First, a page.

Earnings Reflation: The Bulls Are Running!

When it comes to corporate bond management we can get bulled up about higher revenues and earnings. It is always easier for companies to make interest and principal payments when earnings are going up! And when earnings are higher it can certainly help bond spreads tighten, as we have seen over the last few quarters. As the first quarter earnings season comes to a close it appears we chalked up another strong result with much higher revenues and earnings for investment grade bond issuers, as represented by the S&P 500.

With most all companies having now reported, 1Q17 saw revenues increase by 8.7%, while earnings increased by 15.5% compared to the same time last year. The leaders included energy and financials, and only telecommunications came in with negative revenue trends. The great results from this last quarter were not just a one-time event but have been building over the last few quarters.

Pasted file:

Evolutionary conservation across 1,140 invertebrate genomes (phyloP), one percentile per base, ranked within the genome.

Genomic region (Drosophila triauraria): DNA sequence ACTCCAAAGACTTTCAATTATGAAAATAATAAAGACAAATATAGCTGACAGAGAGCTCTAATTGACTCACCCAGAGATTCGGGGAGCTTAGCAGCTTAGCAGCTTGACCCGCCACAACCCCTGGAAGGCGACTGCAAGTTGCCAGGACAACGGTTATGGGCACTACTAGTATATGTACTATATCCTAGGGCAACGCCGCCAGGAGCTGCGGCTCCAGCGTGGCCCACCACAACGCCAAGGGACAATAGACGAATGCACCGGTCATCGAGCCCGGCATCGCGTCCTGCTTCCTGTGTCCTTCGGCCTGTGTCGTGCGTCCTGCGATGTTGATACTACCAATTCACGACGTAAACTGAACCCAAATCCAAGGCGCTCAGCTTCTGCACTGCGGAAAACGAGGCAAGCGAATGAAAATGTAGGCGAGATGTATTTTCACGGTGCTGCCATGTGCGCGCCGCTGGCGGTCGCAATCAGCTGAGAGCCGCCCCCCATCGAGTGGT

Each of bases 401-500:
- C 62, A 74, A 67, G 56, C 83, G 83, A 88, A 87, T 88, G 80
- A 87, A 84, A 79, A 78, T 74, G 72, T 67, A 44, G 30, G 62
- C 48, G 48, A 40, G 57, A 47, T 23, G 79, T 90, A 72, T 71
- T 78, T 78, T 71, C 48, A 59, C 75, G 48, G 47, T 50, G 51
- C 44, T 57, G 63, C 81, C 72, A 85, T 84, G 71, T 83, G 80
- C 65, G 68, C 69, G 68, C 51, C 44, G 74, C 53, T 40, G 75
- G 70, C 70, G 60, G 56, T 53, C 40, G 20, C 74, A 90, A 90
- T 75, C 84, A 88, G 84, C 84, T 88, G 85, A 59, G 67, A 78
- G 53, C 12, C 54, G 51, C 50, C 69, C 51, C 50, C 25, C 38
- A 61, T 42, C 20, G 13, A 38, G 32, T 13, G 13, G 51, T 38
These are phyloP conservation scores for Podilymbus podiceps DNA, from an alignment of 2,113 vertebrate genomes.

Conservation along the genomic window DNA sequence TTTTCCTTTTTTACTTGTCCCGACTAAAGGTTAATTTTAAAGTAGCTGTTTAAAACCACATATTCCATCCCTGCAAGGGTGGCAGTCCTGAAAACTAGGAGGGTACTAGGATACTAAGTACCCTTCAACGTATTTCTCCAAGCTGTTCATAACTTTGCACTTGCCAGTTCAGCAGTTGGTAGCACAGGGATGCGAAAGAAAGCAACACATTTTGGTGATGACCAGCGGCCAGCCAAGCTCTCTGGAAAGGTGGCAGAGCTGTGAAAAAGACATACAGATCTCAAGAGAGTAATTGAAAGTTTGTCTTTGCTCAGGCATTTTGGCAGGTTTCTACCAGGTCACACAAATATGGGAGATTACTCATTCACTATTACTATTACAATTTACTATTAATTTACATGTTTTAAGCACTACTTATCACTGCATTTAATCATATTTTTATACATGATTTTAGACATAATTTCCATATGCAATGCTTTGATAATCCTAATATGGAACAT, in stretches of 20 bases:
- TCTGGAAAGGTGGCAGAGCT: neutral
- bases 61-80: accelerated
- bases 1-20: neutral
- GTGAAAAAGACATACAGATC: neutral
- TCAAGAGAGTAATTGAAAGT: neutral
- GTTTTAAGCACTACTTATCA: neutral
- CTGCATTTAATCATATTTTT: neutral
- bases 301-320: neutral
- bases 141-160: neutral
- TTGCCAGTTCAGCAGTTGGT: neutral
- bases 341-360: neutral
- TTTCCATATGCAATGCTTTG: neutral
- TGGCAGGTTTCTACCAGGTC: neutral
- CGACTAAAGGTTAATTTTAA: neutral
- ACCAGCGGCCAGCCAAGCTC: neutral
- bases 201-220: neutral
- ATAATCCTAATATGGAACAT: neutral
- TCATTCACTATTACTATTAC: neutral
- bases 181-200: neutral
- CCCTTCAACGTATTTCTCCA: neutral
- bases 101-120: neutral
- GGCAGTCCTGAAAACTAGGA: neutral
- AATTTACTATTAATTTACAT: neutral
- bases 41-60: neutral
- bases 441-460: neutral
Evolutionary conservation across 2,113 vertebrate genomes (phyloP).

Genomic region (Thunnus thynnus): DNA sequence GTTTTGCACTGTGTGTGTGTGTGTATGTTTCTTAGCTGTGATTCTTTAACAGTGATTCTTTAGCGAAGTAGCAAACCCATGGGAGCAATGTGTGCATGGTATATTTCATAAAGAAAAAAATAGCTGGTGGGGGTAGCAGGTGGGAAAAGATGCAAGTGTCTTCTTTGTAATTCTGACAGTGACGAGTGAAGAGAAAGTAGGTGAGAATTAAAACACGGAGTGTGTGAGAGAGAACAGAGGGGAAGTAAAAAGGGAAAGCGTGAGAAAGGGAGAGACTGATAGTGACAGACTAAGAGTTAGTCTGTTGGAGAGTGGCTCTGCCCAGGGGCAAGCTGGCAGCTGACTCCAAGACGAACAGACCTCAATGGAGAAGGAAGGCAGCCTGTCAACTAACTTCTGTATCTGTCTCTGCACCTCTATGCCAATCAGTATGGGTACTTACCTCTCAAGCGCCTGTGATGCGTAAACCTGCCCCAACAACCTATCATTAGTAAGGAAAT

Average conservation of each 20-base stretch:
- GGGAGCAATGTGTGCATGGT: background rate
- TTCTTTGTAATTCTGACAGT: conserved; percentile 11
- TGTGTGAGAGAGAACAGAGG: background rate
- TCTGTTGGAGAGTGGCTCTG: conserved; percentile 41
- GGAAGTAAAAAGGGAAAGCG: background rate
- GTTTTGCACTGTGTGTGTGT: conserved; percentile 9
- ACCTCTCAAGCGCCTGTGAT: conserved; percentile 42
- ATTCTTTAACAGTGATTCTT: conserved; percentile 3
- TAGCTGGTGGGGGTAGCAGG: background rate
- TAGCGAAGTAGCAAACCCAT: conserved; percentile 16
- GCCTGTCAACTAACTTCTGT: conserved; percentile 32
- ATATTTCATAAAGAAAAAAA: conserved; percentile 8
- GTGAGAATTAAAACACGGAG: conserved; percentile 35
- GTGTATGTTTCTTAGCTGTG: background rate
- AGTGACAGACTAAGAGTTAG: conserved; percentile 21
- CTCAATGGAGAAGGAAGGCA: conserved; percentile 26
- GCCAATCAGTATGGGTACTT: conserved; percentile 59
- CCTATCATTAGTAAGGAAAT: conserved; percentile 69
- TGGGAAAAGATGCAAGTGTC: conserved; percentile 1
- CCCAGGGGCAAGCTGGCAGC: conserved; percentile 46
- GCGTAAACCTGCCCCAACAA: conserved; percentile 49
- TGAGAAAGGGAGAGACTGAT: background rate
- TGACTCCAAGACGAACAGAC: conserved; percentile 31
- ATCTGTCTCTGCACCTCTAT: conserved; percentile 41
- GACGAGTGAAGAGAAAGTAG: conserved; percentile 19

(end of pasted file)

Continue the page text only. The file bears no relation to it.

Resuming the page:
So why are we seeing such strong growth, and will it continue? This earnings reflation can be attributed to several events. In early-2016 we saw oil hit a bottom at around $25 a barrel, and growth off this low base has been impressive. About the same time, China increased stimulus to its economy, which also helped a number of sectors. Finally, we can give the Federal Reserve and other central bankers some credit for many years of aggressive monetary accommodation. If you keep the punch bowl out on the table long enough the party should eventually pick up!

S&P 500 Revenues and Earnings: Recent Trends and Projections

Though the party is still ongoing, we may need to find a few new catalysts if we want the positive revenue and earnings trends to continue. New catalysts could include a boost from better earnings and GDP growth in Europe and around the world, as well as the potential for regulatory relief and tax reform in the United States. We shall see. It is hard to extrapolate such a strong trend into the future, but bullish equity analysts are doing their best!

Source: Bloomberg, Financial Times, Barclays